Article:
The issue, as he explains, is that every product—book, or otherwise—generally follows the same path of market segmentation: the early adopters buy first, then the general customers, then the ‘laggards.’ The difficulty is in balancing your pricing so that you don’t lose too many potential customers at every stage.
The problem, Celeb Mason asserts, is that the publishing industry doesn’t really have too much data on when and why people ‘leave.’ Netflix does. They released data last year on some of their original shows which measured the episode at which people who got that far were pretty much hooked on the whole thing. The publishing industry lacks this data.
So, let’s say you start with 1,000 readers who all want to read the book. And you price it at hardback paper levels. How many of those 1000 will wait? What percentage of these potential buyers will go on to the next stage, the trade paperback price level? And what percentage of those will wait around for the mass market paperback?
Nobody knows. And there isn’t really a way to measure it, to, as the article calls it, conduct an ‘exit interview.’ If I have a book oh my Amazon wish list for a year, and then I remove it, why did I do that? It could be that they priced me out of it. Maybe, while I was waiting for the price to drop, it came in at the library. Maybe I found another book to read on that topic. Maybe I simply lost interest. Or maybe—and this is the dangerous part—I spent the money not on a different book, but on a different media offering altogether. Maybe I bought a movie, or a game.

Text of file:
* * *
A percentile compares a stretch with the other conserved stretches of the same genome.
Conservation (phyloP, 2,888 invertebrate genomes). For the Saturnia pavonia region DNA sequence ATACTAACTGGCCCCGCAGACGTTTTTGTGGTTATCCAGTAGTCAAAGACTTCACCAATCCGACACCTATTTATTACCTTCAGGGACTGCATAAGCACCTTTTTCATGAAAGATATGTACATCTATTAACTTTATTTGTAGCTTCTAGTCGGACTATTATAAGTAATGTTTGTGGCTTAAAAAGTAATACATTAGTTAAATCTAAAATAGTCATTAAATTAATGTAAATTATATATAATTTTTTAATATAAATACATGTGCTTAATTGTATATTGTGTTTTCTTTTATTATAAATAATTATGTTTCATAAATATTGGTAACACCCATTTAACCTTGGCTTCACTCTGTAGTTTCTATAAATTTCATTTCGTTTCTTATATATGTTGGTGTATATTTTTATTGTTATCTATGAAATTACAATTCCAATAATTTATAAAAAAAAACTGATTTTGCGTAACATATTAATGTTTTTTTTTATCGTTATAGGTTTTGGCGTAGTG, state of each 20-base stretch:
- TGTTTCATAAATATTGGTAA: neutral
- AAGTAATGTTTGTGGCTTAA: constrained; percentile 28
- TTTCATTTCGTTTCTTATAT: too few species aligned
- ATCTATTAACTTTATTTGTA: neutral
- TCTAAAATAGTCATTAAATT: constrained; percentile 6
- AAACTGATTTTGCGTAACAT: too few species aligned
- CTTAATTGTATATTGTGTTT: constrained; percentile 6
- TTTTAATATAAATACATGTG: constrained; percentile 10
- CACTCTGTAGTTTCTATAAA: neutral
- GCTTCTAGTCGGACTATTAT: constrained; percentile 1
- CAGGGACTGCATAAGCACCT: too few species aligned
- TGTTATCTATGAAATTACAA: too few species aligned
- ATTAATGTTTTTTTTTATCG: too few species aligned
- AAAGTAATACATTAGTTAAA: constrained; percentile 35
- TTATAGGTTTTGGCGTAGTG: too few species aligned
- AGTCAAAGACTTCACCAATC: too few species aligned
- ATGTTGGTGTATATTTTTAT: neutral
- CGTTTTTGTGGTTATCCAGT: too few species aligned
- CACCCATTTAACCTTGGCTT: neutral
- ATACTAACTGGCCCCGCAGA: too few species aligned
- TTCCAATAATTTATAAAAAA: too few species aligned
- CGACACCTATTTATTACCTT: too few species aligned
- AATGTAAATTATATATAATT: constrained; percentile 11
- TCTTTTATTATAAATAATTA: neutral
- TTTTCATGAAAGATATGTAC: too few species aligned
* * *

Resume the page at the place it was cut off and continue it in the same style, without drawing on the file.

That’s bad! Convince yourself that I am buying some other book instead of your book, and you can still make up that lost sale. That’s what happened in the old days. I’d go into a store which sold only books, and I would make the choice to buy this book, or some other one.
But we don’t live in that world anymore. If I am buying on a tablet, you aren’t just competing with the other books. You’re competing with music, apps, games—heck, I can even order food, all from the one device. I can decide not to buy a book, and spend the money on pizza without even getting up from the couch.
So, where does that leave publishers? It leaves them facing an uncomfortable question. Do the laggards they priced out of the game at the hardback price point still have any money left to buy the book, at this point? Can they make up enough sales in that tier to offset the ones who dropped out early?
Photo credit: Here.